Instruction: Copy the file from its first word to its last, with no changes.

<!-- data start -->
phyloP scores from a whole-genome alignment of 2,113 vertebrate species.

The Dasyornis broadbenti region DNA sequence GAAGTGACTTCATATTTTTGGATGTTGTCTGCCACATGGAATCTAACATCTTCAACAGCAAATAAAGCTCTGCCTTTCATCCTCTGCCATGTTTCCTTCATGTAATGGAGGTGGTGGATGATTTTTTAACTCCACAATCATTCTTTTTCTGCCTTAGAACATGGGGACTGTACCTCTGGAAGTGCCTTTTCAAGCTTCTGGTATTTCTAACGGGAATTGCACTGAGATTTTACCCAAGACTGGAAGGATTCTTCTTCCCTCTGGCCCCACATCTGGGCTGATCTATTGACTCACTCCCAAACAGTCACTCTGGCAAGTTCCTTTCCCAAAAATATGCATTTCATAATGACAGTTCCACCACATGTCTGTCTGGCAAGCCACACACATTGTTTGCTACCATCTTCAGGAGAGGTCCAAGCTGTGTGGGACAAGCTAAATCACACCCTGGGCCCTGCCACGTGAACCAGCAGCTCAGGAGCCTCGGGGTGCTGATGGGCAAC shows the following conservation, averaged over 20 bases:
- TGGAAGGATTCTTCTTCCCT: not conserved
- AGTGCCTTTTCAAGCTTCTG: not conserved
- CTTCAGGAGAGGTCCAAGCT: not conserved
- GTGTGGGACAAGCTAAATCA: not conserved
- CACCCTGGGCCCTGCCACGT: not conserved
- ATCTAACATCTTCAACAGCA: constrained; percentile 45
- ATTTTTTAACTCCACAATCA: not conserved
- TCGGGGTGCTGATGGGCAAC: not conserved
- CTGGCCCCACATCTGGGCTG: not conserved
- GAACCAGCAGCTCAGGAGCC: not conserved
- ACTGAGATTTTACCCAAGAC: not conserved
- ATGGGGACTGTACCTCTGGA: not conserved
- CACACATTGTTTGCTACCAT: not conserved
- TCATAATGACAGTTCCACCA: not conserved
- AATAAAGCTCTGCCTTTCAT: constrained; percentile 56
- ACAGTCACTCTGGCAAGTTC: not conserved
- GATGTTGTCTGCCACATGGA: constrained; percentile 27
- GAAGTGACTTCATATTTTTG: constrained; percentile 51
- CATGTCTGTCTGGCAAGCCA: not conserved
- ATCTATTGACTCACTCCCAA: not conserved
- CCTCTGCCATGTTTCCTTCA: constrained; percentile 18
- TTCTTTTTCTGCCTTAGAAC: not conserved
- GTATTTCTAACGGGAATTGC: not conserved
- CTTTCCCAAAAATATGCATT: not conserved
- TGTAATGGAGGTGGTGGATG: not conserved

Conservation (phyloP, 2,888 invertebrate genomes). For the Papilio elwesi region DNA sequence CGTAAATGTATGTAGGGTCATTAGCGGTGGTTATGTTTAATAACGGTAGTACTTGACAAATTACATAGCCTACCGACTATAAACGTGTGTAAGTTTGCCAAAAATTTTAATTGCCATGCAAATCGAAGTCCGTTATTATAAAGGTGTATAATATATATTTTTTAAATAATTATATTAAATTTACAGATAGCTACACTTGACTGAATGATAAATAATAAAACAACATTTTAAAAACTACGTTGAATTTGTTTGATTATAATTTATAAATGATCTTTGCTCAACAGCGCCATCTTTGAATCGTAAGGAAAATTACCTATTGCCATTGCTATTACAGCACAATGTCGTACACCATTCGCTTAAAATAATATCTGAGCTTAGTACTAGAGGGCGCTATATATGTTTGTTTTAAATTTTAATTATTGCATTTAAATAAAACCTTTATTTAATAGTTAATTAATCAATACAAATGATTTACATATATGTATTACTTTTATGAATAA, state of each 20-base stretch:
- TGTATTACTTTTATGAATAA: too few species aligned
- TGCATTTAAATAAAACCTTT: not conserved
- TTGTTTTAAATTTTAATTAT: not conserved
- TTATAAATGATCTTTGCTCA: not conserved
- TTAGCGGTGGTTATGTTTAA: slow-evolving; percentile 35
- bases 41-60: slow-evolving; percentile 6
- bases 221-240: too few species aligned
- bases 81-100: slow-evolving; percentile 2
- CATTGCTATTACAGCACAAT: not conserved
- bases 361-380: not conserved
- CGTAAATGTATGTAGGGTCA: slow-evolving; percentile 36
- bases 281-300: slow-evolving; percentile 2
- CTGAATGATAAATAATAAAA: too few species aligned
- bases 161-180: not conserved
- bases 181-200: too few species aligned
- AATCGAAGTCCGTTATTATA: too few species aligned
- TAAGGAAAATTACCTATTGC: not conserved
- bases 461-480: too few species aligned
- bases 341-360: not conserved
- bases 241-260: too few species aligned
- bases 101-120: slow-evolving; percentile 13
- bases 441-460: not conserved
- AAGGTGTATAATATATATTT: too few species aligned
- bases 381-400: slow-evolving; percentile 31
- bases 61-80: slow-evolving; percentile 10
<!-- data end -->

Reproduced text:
phyloP scores from a whole-genome alignment of 2,113 vertebrate species.

The Dasyornis broadbenti region DNA sequence GAAGTGACTTCATATTTTTGGATGTTGTCTGCCACATGGAATCTAACATCTTCAACAGCAAATAAAGCTCTGCCTTTCATCCTCTGCCATGTTTCCTTCATGTAATGGAGGTGGTGGATGATTTTTTAACTCCACAATCATTCTTTTTCTGCCTTAGAACATGGGGACTGTACCTCTGGAAGTGCCTTTTCAAGCTTCTGGTATTTCTAACGGGAATTGCACTGAGATTTTACCCAAGACTGGAAGGATTCTTCTTCCCTCTGGCCCCACATCTGGGCTGATCTATTGACTCACTCCCAAACAGTCACTCTGGCAAGTTCCTTTCCCAAAAATATGCATTTCATAATGACAGTTCCACCACATGTCTGTCTGGCAAGCCACACACATTGTTTGCTACCATCTTCAGGAGAGGTCCAAGCTGTGTGGGACAAGCTAAATCACACCCTGGGCCCTGCCACGTGAACCAGCAGCTCAGGAGCCTCGGGGTGCTGATGGGCAAC shows the following conservation, averaged over 20 bases:
- TGGAAGGATTCTTCTTCCCT: not conserved
- AGTGCCTTTTCAAGCTTCTG: not conserved
- CTTCAGGAGAGGTCCAAGCT: not conserved
- GTGTGGGACAAGCTAAATCA: not conserved
- CACCCTGGGCCCTGCCACGT: not conserved
- ATCTAACATCTTCAACAGCA: constrained; percentile 45
- ATTTTTTAACTCCACAATCA: not conserved
- TCGGGGTGCTGATGGGCAAC: not conserved
- CTGGCCCCACATCTGGGCTG: not conserved
- GAACCAGCAGCTCAGGAGCC: not conserved
- ACTGAGATTTTACCCAAGAC: not conserved
- ATGGGGACTGTACCTCTGGA: not conserved
- CACACATTGTTTGCTACCAT: not conserved
- TCATAATGACAGTTCCACCA: not conserved
- AATAAAGCTCTGCCTTTCAT: constrained; percentile 56
- ACAGTCACTCTGGCAAGTTC: not conserved
- GATGTTGTCTGCCACATGGA: constrained; percentile 27
- GAAGTGACTTCATATTTTTG: constrained; percentile 51
- CATGTCTGTCTGGCAAGCCA: not conserved
- ATCTATTGACTCACTCCCAA: not conserved
- CCTCTGCCATGTTTCCTTCA: constrained; percentile 18
- TTCTTTTTCTGCCTTAGAAC: not conserved
- GTATTTCTAACGGGAATTGC: not conserved
- CTTTCCCAAAAATATGCATT: not conserved
- TGTAATGGAGGTGGTGGATG: not conserved

Conservation (phyloP, 2,888 invertebrate genomes). For the Papilio elwesi region DNA sequence CGTAAATGTATGTAGGGTCATTAGCGGTGGTTATGTTTAATAACGGTAGTACTTGACAAATTACATAGCCTACCGACTATAAACGTGTGTAAGTTTGCCAAAAATTTTAATTGCCATGCAAATCGAAGTCCGTTATTATAAAGGTGTATAATATATATTTTTTAAATAATTATATTAAATTTACAGATAGCTACACTTGACTGAATGATAAATAATAAAACAACATTTTAAAAACTACGTTGAATTTGTTTGATTATAATTTATAAATGATCTTTGCTCAACAGCGCCATCTTTGAATCGTAAGGAAAATTACCTATTGCCATTGCTATTACAGCACAATGTCGTACACCATTCGCTTAAAATAATATCTGAGCTTAGTACTAGAGGGCGCTATATATGTTTGTTTTAAATTTTAATTATTGCATTTAAATAAAACCTTTATTTAATAGTTAATTAATCAATACAAATGATTTACATATATGTATTACTTTTATGAATAA, state of each 20-base stretch:
- TGTATTACTTTTATGAATAA: too few species aligned
- TGCATTTAAATAAAACCTTT: not conserved
- TTGTTTTAAATTTTAATTAT: not conserved
- TTATAAATGATCTTTGCTCA: not conserved
- TTAGCGGTGGTTATGTTTAA: slow-evolving; percentile 35
- bases 41-60: slow-evolving; percentile 6
- bases 221-240: too few species aligned
- bases 81-100: slow-evolving; percentile 2
- CATTGCTATTACAGCACAAT: not conserved
- bases 361-380: not conserved
- CGTAAATGTATGTAGGGTCA: slow-evolving; percentile 36
- bases 281-300: slow-evolving; percentile 2
- CTGAATGATAAATAATAAAA: too few species aligned
- bases 161-180: not conserved
- bases 181-200: too few species aligned
- AATCGAAGTCCGTTATTATA: too few species aligned
- TAAGGAAAATTACCTATTGC: not conserved
- bases 461-480: too few species aligned
- bases 341-360: not conserved
- bases 241-260: too few species aligned
- bases 101-120: slow-evolving; percentile 13
- bases 441-460: not conserved
- AAGGTGTATAATATATATTT: too few species aligned
- bases 381-400: slow-evolving; percentile 31
- bases 61-80: slow-evolving; percentile 10